1820-1885. A samurai of the Enshu Kakegawa clan (Shizuoka Prefecture). Dressed in a priest’s habit, Kosai made an approach to the Russian naval interpreter, Goshkevich, who was sojourning in Heda in Izu. Kosai decided to steal a passage to Russia by Goshkevich’s suggestion. In Russia, Kosai became an interpreter, calling himself Vladimir Iosifovich Yamatov, and compiled a Japanese-Russian dictionary entitled Waro Tsugen Hiko with Goshkevich. In the postscript of the dictionary, he called himself Kosai Tsubaki.
It is believed that his past preceding Russia was checkered with many uncertain aspects. It is said that he defected from his clan, became a person of Belial, and that he eventually became a Buddhist priest. He spent about 18 years in Russia. In 1873, Kosai returned to Japan after being told by a court noble and politician, Tomomi Iwakura, who was visiting Russia that the new government had no intention of charging him for his crime of defecting to Russia. The Russian government supplied Kosai with traveling expenses and a pension to thank him for years of service.
- Association with Minato City
Became the bridge between Japan and Russia and lived in Shibakoen in his last days
After returning to Japan, Kosai stayed at the house in Shiba Nishikubo (now Toranomon 3-chome) provided by Viscount Sukeyoshi, the grandson of the head of the Kakegawa clan, Suketomo Ota. The news about Kosai immediately traveled all over town, and he held meetings to talk about his experiences in Russia almost daily in the nearby main temple of Koen Temple and Seiryu Temple. Later on, a new residence was built for him by the Meiji government on the grounds of Zojo Temple in Shibakoen. Kosai live there, but he used the house in Shibanishikubo for meet with guests and to sort out his documents. Politicians wanting to obtain living information about Russia and students wishing to learn Russian frequented Kosai’s office in Shibanishikubo, turning it into a sort of private school, and the place was always alive with voices chatting in Russian. Kosai’s eventful life ended when he was 65, and he was buried in Gensho Temple in Takanawa.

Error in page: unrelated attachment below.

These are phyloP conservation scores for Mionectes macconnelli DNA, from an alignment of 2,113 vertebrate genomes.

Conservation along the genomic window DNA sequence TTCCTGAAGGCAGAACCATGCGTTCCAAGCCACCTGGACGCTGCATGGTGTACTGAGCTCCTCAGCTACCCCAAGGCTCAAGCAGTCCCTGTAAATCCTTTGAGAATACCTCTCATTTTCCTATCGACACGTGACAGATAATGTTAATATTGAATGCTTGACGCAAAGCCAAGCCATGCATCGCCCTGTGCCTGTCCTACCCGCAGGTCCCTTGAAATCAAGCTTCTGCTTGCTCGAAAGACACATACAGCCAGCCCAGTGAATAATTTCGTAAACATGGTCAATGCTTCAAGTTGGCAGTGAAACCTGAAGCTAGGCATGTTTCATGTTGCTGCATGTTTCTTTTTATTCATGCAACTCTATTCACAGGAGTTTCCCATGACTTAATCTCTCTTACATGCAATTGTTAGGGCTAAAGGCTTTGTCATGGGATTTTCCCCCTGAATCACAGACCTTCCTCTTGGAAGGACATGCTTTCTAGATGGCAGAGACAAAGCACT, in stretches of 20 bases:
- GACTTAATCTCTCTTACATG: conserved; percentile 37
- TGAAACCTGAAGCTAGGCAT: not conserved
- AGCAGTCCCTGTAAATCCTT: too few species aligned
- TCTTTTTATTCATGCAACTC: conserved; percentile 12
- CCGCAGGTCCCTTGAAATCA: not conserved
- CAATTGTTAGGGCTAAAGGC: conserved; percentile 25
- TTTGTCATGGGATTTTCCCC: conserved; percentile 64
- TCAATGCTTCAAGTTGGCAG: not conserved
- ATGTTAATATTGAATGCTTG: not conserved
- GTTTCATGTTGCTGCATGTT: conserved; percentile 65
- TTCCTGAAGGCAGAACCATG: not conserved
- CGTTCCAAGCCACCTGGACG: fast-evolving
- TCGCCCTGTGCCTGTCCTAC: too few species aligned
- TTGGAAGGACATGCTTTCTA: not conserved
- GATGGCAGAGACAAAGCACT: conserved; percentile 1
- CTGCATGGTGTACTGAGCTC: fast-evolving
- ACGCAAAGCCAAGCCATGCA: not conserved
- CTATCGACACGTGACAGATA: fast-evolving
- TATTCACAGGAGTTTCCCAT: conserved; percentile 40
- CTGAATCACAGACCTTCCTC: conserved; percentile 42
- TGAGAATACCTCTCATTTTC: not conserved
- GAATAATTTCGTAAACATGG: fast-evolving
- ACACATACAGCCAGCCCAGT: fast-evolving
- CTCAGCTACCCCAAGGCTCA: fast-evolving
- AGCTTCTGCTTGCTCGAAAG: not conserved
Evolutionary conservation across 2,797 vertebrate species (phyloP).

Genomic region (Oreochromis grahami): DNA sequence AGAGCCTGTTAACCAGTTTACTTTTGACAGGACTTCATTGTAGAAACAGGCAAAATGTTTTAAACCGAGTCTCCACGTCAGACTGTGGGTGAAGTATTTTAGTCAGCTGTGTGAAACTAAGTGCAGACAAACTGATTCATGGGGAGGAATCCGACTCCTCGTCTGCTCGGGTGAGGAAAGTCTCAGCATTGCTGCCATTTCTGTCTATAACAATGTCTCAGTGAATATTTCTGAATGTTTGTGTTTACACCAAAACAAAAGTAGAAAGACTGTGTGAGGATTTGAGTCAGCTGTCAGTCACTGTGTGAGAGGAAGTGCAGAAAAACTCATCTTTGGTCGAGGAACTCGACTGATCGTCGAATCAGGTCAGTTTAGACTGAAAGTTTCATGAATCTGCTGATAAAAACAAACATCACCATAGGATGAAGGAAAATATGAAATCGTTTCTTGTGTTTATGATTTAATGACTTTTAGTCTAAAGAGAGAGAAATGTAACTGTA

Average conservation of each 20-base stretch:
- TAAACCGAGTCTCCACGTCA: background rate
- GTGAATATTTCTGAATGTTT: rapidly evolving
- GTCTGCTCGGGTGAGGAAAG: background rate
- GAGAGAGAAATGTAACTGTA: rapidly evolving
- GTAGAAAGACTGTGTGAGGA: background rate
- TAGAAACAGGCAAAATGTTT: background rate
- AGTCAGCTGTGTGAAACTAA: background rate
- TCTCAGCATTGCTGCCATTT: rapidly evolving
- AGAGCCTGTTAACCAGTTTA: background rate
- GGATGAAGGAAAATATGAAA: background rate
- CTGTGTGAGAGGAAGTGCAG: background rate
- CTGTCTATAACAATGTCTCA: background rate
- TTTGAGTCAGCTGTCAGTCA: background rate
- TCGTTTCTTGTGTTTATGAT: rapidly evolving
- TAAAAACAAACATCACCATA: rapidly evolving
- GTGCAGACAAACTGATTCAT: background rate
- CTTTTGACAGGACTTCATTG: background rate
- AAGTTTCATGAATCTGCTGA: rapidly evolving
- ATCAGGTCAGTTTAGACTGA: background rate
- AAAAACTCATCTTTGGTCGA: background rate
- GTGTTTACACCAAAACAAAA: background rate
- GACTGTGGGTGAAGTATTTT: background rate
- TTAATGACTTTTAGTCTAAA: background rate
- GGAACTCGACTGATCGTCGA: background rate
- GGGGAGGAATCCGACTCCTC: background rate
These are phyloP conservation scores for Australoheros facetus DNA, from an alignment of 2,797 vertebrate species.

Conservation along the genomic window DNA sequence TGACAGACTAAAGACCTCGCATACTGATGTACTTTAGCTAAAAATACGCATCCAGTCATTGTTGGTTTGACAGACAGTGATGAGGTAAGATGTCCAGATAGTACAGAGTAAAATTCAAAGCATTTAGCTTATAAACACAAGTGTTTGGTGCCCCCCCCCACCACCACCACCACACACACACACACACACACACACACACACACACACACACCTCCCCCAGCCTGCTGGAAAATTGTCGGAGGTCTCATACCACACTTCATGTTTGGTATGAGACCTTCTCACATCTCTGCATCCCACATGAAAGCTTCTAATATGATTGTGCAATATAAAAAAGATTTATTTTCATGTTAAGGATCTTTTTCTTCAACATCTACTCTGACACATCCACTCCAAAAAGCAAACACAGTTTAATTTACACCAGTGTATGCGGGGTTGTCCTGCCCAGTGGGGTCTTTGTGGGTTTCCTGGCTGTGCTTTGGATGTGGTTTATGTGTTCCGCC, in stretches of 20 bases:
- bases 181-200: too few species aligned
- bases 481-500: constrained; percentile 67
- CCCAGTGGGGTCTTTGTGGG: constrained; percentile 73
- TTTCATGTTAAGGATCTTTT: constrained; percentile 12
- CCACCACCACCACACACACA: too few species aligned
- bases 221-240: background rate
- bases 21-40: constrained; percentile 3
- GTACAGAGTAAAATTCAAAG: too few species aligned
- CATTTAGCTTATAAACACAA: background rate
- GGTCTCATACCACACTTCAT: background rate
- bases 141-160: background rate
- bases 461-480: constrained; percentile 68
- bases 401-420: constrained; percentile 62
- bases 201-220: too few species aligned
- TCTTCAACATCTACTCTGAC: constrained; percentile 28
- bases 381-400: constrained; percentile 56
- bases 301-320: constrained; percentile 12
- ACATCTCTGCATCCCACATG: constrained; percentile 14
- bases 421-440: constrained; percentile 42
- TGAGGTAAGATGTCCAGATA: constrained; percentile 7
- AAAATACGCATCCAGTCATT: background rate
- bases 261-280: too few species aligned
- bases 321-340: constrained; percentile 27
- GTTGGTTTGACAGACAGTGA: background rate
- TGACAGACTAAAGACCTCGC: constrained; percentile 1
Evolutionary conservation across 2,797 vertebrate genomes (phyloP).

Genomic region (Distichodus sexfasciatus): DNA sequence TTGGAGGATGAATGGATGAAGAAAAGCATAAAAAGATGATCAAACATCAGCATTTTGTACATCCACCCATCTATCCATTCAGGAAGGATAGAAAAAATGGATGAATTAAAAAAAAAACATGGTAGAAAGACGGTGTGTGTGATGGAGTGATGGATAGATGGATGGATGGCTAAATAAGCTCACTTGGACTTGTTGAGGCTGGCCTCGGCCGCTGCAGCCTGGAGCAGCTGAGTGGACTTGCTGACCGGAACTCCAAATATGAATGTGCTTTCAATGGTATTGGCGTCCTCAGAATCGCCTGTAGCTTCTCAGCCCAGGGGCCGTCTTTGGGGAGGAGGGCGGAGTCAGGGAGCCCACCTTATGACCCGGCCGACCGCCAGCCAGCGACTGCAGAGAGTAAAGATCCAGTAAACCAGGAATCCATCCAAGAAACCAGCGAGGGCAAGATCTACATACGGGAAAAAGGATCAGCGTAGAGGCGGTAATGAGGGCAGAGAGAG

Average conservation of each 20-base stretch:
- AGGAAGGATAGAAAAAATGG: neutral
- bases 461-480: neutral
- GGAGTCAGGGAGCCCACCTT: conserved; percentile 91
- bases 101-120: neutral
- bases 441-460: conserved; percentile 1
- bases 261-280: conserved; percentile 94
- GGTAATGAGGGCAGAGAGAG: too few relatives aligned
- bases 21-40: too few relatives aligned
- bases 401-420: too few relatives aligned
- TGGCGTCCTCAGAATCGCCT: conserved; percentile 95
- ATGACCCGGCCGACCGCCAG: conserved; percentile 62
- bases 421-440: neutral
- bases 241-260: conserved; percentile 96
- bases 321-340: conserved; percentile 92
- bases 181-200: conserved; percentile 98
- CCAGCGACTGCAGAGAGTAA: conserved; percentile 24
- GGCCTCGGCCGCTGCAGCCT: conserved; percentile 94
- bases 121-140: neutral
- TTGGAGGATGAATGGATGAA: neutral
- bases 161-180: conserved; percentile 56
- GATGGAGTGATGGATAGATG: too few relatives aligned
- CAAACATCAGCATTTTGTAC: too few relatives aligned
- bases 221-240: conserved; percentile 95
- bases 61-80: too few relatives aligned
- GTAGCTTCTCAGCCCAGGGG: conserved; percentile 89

Nichiro Gaiko no Senkusha -Masuda Kosai (The Pioneer of Japan-Russia Diplomacy - Kosai Masuda (Katsumi Kimura / Ushio Shuppansha)
Meiji Jibutsu Kigen 3 (Origins of Things from Meiji 3) (Kendo Ishii / Kokusho Kankokai)
Tomb of Kosai Masuda (Gensho Temple, 1-23-28 Takanawa)
Nichiro Koshoshiwa (Historical Accounts of Japan-Russia Negotiations (Masahide Hiraoka / Hara Shobo)
Uchida Roan Sanmyaku (Roan Uchida Range) (Masao Yamaguchi / Shobunsha)